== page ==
A few weeks ago, I wrote an article emphasising the importance of customer data and insight to shaping a retail marketing strategy.
Unfortunately, in my experience, key decisions are too often based on guesswork; following the latest fad, copying the competition or buying a solution that isn’t aligned to objectives and customer behaviour.
Having run a survey at a recent ecommerce conference, I now have some evidence to support that somewhat anecdotal statement.
We asked a room of premium and luxury retailers to review twenty statements related to customer data and insight. We had 45 responses so I don’t claim this to be the most exhaustive study, but I think there are some interesting findings.
Furthermore, the list below does not cover everything a retailer should know about their customers.
Clearly, as you get more granular with your search, email and social strategies, for example, there will be specific metrics used to measure behaviour.
However, in defining your customer strategy, setting business goals, optimising your marketing activity and refining it on a continuous basis, each of the areas below are pretty vital.
The percentage of retailers that were able to answer ‘yes’ to each statement is in brackets. If you are a retailer, feel free to mark yourself:
- We know where our customers live (81%).
- We understand what life stage our customers are at (39%).
- We broadly understand their interests and habits (61%).
- We understand the personal values of our customers and how they influence their purchasing decisions (32%).
- We know the channels our customers prefer to be contacted via and how often they want to hear from us (23%).
- We know the type of content our customers respond best to and tailor our strategy accordingly (43%).
- We know what our customers like about us…and the things they don’t (56%).
- We understand why our customers sometimes prefer to buy from our competitors (50%).
- We understand how price-conscious our customers are (59%).
- We know who are most valuable customers are and, as such, treat them differently (41%).
- We know the incentives that appeal most to different customer segments and shape loyalty programs accordingly (16%).
- We know the products that first time customers tend to buy (39%).
- We know what the time lag is between first interaction and sale (23%).
- We know how much we can afford to spend in acquiring a new customer (29%).
- We know how much our customers spend per transaction (89%).
- We know why our customers return our products (73%)
- We know what our customer retention rate is and the revenue we are losing by not retaining customers (29%).
- We know the lifetime value of our customers (39%).
- We know if our customers have recommended us online (25%).
- We measure customer satisfaction using Net Promoter Score or a similar metric (14%).
How did you score?
Areas of greatest concern
Broadly speaking, the results are rather disappointing. Simply put, respondents do not know nearly enough about their customers, which will inevitably result in missed opportunities, wasteful spending and dissatisfied customers.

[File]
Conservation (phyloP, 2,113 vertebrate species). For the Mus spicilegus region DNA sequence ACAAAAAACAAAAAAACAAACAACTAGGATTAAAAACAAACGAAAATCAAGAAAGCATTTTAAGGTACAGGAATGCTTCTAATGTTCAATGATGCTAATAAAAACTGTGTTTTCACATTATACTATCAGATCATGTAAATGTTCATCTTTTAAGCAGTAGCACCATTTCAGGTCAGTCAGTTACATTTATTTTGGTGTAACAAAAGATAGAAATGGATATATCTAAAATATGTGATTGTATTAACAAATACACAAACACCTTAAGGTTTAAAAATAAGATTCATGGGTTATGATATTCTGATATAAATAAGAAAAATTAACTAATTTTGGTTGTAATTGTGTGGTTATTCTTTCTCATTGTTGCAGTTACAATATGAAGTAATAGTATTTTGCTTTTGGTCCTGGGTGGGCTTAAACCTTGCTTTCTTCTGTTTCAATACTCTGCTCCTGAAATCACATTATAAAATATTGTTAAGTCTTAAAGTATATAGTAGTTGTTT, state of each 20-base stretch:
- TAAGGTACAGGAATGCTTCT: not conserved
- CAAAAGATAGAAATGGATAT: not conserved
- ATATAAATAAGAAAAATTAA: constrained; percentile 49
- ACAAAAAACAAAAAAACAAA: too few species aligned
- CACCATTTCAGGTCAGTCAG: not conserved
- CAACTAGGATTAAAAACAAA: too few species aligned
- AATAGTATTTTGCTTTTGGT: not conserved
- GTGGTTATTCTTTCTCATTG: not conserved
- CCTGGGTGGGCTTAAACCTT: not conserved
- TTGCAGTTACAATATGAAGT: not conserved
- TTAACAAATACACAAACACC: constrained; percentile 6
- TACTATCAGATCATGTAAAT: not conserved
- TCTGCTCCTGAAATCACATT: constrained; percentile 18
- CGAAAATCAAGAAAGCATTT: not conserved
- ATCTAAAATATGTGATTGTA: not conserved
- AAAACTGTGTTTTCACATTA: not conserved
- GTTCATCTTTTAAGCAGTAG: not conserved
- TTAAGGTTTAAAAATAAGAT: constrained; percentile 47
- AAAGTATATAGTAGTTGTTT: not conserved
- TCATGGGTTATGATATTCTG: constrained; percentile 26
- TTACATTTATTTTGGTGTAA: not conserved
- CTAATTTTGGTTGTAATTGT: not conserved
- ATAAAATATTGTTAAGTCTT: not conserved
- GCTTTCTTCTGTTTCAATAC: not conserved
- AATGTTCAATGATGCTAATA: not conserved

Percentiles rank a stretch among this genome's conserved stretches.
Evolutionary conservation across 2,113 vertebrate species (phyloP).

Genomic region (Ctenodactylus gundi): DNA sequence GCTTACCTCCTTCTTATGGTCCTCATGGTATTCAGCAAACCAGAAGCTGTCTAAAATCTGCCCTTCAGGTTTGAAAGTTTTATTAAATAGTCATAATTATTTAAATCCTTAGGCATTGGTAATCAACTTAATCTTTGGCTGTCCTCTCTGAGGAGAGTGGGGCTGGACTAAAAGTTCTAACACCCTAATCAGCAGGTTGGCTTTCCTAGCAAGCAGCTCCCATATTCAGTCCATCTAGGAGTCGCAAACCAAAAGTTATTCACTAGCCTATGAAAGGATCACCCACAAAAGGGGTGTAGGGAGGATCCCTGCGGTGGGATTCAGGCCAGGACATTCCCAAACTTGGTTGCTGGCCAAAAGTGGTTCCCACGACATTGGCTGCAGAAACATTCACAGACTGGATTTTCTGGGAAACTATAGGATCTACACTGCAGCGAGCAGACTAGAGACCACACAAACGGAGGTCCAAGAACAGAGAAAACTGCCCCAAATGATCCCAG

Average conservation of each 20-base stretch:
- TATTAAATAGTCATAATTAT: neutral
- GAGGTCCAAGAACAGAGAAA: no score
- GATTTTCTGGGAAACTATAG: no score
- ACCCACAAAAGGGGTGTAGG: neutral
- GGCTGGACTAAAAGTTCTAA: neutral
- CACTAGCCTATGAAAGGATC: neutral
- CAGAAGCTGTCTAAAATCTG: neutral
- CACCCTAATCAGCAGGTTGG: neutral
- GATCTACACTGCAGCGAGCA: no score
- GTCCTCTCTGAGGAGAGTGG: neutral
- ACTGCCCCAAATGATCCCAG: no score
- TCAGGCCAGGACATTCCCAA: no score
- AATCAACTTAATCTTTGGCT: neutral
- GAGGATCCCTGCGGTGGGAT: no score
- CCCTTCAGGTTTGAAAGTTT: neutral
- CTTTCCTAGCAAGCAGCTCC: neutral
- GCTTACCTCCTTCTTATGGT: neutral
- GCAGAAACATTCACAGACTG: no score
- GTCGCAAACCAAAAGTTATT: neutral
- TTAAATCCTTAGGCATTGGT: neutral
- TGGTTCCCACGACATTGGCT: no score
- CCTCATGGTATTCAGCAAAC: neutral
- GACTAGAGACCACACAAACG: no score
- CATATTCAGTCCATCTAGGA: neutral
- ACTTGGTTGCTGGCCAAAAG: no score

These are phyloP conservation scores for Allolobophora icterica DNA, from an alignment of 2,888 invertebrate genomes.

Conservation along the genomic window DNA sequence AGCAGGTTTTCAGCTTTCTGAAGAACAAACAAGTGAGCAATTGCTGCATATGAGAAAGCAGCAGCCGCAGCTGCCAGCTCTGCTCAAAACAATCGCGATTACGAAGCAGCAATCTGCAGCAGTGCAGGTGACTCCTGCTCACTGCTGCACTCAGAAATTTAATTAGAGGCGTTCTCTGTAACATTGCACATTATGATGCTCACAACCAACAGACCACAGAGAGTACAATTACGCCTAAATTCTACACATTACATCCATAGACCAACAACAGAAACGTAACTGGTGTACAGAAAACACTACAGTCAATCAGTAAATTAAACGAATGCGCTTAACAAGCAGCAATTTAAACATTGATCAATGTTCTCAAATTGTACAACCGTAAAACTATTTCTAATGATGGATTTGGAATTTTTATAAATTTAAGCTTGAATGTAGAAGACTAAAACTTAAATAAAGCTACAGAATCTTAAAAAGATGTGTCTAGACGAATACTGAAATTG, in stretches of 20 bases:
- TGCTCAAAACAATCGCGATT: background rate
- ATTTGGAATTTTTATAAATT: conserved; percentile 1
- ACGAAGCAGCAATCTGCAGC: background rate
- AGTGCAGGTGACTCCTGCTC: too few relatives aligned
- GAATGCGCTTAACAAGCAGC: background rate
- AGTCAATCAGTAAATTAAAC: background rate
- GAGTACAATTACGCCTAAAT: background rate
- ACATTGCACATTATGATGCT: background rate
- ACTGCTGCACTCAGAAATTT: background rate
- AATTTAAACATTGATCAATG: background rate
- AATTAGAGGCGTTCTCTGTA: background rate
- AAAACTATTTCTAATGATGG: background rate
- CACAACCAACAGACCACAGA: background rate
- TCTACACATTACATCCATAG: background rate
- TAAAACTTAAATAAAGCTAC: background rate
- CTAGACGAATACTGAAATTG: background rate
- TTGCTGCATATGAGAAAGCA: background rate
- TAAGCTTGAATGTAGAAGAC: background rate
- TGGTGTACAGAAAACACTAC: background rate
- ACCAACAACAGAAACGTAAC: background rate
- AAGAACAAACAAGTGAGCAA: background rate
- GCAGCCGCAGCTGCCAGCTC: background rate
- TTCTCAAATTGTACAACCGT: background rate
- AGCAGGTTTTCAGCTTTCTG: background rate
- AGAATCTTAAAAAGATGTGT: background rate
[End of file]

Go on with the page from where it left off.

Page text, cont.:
A few really stand out however.
Just 23% know which channels their customers prefer to be contacted on. As I highlighted with an example in my last article, marketing budgets are not infinite. Therefore, focusing attention on the channels and touch-points most aligned to the behaviours of your customers is essential to ensuring that budget delivers the greatest return.
Again, in my previous article, I highlighted how one of our retail clients refined their loyalty program based on customer feedback.
Yet, just 16% of our respondents know what incentives most appeal to their customers. This survey would suggest retailers are second guessing the incentives they offer rather than aligning them to customer needs, values and behaviours.
Only 40% of respondents know the products that tend to attract first time customers. Yet this information can be hugely powerful in shaping an acquisition strategy.
For example, a paid search campaign can be honed around the products that new customers typically buy as an entry point to the brand, along with accompanying messaging to drive conversion.
Perhaps the biggest surprise relates to understanding what can be spent by a retailer to acquire a new customer – just 29% of respondents know this. Furthermore, just 39% know the lifetime value of a customer (a little lower than a study Econsultancy reported on back in April).
Without understanding these metrics, it makes it nigh on impossible to optimise your marketing programs and ensure that activities, such as paid search, are driving a positive return.
Why is understanding your customers so important?
Happy customers spend more and are more loyal if a retailer is able to deliver an experience that meets their expectations. But get it wrong and a customer will be only too happy to take their business elsewhere. In this day and age, they really don’t have to work very hard to do so.
To win and retain customers, the question, ‘will this work for our customers?’ should therefore be the starting point for every decision, no matter how big or small.
This means understanding what your customers want, rather than what you think they want and knowing how they behave rather than how you think they behave. All assumptions should be left at the door.
Focusing on the right data and involving your customers in the planning process are therefore essential. Customer know-how is not a nice to have. It’s a necessity.